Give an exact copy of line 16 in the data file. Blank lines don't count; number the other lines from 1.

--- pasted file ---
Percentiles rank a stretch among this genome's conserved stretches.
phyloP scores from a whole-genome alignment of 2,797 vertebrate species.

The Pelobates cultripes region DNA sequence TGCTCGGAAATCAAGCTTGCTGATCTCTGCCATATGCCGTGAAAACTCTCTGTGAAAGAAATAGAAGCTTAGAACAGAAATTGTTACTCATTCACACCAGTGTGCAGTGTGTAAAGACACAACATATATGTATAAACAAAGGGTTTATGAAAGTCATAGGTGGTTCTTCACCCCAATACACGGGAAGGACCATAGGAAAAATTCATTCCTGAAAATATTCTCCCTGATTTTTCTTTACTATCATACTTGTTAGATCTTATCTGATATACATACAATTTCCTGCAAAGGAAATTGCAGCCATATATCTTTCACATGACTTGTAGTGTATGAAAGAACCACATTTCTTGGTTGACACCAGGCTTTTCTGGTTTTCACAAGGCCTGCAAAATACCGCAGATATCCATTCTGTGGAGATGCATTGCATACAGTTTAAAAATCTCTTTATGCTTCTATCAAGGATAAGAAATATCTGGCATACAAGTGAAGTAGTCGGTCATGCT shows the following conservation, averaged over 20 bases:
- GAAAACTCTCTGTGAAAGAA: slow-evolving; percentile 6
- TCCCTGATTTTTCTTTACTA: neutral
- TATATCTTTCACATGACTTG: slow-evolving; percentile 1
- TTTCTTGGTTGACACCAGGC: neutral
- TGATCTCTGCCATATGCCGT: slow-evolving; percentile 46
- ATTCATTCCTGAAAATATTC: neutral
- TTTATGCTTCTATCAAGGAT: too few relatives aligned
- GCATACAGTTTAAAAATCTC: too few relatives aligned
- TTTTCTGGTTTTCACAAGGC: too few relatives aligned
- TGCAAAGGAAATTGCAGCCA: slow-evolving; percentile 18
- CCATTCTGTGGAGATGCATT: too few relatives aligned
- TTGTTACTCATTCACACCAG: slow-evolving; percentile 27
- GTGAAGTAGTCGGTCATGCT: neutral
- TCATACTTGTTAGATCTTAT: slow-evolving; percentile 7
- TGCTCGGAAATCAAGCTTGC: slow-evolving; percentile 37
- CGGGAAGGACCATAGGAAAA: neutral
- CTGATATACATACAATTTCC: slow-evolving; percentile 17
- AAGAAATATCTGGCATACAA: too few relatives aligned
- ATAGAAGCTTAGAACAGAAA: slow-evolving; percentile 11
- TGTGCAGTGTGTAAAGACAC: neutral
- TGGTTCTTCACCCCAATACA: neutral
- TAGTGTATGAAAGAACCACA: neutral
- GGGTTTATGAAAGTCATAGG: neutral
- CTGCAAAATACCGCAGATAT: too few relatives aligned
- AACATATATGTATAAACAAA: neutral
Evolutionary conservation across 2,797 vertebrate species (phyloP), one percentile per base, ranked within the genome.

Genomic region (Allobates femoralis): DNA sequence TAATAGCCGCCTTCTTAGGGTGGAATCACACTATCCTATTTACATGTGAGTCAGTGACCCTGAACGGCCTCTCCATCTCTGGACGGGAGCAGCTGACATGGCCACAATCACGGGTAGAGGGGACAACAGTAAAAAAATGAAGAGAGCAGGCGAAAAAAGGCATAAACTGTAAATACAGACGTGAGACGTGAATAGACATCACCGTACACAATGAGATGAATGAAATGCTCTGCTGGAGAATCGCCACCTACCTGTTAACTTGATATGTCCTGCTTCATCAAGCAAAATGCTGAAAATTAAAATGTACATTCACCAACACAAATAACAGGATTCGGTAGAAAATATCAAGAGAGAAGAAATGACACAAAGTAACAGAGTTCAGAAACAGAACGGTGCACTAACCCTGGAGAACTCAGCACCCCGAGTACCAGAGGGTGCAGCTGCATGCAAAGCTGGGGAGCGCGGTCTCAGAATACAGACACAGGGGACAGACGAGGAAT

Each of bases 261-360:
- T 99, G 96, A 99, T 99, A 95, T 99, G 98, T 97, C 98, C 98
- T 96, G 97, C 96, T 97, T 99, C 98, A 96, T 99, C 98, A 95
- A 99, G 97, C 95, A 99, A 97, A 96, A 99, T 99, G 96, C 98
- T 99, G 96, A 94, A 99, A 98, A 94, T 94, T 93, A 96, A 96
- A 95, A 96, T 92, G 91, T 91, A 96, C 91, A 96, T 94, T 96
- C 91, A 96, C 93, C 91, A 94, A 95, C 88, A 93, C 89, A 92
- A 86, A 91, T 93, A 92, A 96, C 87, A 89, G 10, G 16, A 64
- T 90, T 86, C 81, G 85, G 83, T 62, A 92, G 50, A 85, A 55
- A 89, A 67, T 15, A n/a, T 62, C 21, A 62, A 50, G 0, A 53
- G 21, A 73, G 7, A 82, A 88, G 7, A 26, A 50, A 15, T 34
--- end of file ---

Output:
- GTGAAGTAGTCGGTCATGCT: neutral